Google+ Followers

Thursday, May 17, 2012

Last Dance with Donna Summer

Like just about everyone else, I was shocked when I first heard the news that Donna Summer was dead. Before there was Madonna, there was LaDonna. LaDonna Adrian Gaines took the professional name Donna Summer (Summer being her married name) and became a superstar. Her name was synonymous with Disco, a genre she helped popularize with her mellifluous mezzo-soprano and purety of pitch, tone and the ability to hold onto a note without faltering. If Donna used vibrato, it was a choice (as when singing La Vie en Rose). She had, simply, the most flawless voice I've ever heard.

Said CNN News today: Donna Summer, the "Queen of Disco" whose hits included "Hot Stuff," "Bad Girls," "Love to Love You Baby" and "She Works Hard for the Money," has died.... She was 63.

Her publicist, Brian Edwards, said Summer was suffering from cancer.

"She will be terribly missed. She was truly the #Disco Queen!" Singer La Toya Jackson said in a Twitter posting.

La Toya?  Oh, well, why not!

Classic disco queens Donna & Gloria pass the torch to contempo dance queen Amber
Donna Summer was indeed disco's queen and largest icon. So much so that, after Disco Demolition Night, a fascistic burning of disco records at Comiskey Park, Chicago 1979, Donna's career indeed suffered. She staged many a comeback and several triumphs, however, and time transformed her into one of the essential legends of popular music. (Wrote Gloria Gaynor of the record-burning event in Johnny Morgan's Disco bible: "[I]f these people hated disco, why did they have disco records to begin with?")

Another debacle that stunted Summer's career in the '90s was a claim that the born-again diva spoke out against homosexuality, according to New York magazine. The writer claimed Donna believed that AIDS was was a punishment from God. However, Donna denied that she had ever made any such comment.

"[I]n a letter to the AIDS campaign group ACT UP in 1989, she said that it was 'a terrible misunderstanding. I was unknowingly protected by those around me from the bad press and hate letters... If I have caused you pain, forgive me,'" according to Wikipedia.  "She went on to apologize for the delay in refuting the rumors."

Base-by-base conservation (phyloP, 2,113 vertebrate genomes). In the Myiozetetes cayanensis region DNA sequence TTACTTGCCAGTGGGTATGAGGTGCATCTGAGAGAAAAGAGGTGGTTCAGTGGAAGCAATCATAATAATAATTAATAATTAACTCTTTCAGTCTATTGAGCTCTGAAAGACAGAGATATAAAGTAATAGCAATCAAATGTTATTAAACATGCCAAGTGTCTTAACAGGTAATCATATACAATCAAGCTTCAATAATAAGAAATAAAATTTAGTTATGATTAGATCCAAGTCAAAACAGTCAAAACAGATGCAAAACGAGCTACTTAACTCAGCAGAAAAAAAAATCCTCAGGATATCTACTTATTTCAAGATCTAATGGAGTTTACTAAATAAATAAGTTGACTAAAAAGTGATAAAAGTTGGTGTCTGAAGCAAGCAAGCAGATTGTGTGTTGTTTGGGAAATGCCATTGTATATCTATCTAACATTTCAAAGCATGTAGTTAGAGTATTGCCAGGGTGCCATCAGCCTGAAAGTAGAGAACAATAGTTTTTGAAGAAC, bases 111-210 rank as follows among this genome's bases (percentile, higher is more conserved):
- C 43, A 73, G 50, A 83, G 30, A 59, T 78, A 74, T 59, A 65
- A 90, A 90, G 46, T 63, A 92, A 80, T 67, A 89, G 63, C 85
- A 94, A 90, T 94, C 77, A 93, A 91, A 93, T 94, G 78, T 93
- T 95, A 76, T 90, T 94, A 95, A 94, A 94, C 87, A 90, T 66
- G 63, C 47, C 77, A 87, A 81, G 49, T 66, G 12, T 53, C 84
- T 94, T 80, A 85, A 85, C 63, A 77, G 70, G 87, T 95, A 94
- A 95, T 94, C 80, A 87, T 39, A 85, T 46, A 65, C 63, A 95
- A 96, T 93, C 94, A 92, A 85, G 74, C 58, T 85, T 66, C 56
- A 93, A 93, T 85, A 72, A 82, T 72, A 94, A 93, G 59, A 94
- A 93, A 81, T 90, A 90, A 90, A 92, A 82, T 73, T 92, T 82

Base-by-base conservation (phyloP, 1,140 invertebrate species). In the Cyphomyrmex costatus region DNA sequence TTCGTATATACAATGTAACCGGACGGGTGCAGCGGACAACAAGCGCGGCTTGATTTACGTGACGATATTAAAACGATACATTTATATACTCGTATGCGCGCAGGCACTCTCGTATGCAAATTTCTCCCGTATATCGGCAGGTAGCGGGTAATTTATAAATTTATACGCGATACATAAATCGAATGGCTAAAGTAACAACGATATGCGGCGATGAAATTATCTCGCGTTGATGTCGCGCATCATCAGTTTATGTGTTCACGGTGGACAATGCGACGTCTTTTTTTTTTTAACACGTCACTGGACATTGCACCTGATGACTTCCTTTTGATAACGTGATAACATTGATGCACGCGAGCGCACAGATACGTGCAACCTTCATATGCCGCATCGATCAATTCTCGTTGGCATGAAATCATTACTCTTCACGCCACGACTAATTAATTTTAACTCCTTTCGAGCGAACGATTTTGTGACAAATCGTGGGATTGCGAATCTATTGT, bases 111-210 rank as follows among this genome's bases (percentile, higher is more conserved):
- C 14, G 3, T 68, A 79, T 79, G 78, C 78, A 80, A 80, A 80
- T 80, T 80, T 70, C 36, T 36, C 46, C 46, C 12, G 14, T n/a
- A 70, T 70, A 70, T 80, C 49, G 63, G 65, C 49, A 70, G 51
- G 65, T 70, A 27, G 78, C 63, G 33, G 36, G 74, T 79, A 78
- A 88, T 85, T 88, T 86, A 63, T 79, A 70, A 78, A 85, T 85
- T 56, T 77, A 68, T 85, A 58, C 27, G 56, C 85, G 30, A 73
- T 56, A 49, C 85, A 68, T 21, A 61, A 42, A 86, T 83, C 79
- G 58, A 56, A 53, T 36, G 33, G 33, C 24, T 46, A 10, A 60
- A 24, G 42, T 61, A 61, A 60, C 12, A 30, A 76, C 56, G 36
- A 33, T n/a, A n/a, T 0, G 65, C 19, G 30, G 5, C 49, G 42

Also, in a 2008 interview in New York's H/X  magazine, Donna reiterated only positive words of love to her gay fan base. Ultimately, her gay fans sided with her and remained faithful.

"In 1967, just weeks before graduation, Summer left for New York where she was a member of the blues-rock band, Crow. After they were passed by every record label, they agreed to break up. Summer stayed in New York and auditioned for a role in the counterculture musical, Hair," writes Wikipedia. "When Melba Moore was cast in the part, Summer agreed to take the role in the Munich production of the show. She moved to Munich after getting her parents' reluctant approval.

"While singing background for the hit-making 1970s trio Three Dog Night, Summer met producers Giorgio Moroder and Pete Bellotte.... In 1975, Summer approached Moroder with an idea for a song she and Bellotte were working on for another singer. She had come up with the lyric "love to love you, baby".  Moroder was interested in developing the new sound that was becoming popular and used Summer's lyric to develop the song. Moroder persuaded Summer to record what was to be a demo track for another performer. She later said that she had thought of how the song might sound if Marilyn Monroe had sung it and began cooing the lyrics. To get into the mood of recording the song, she requested Moroder turn off the lights while they sat on a sofa with him inducing her moans and groans. After hearing playback of the song, Moroder felt Summer's version should actually be released.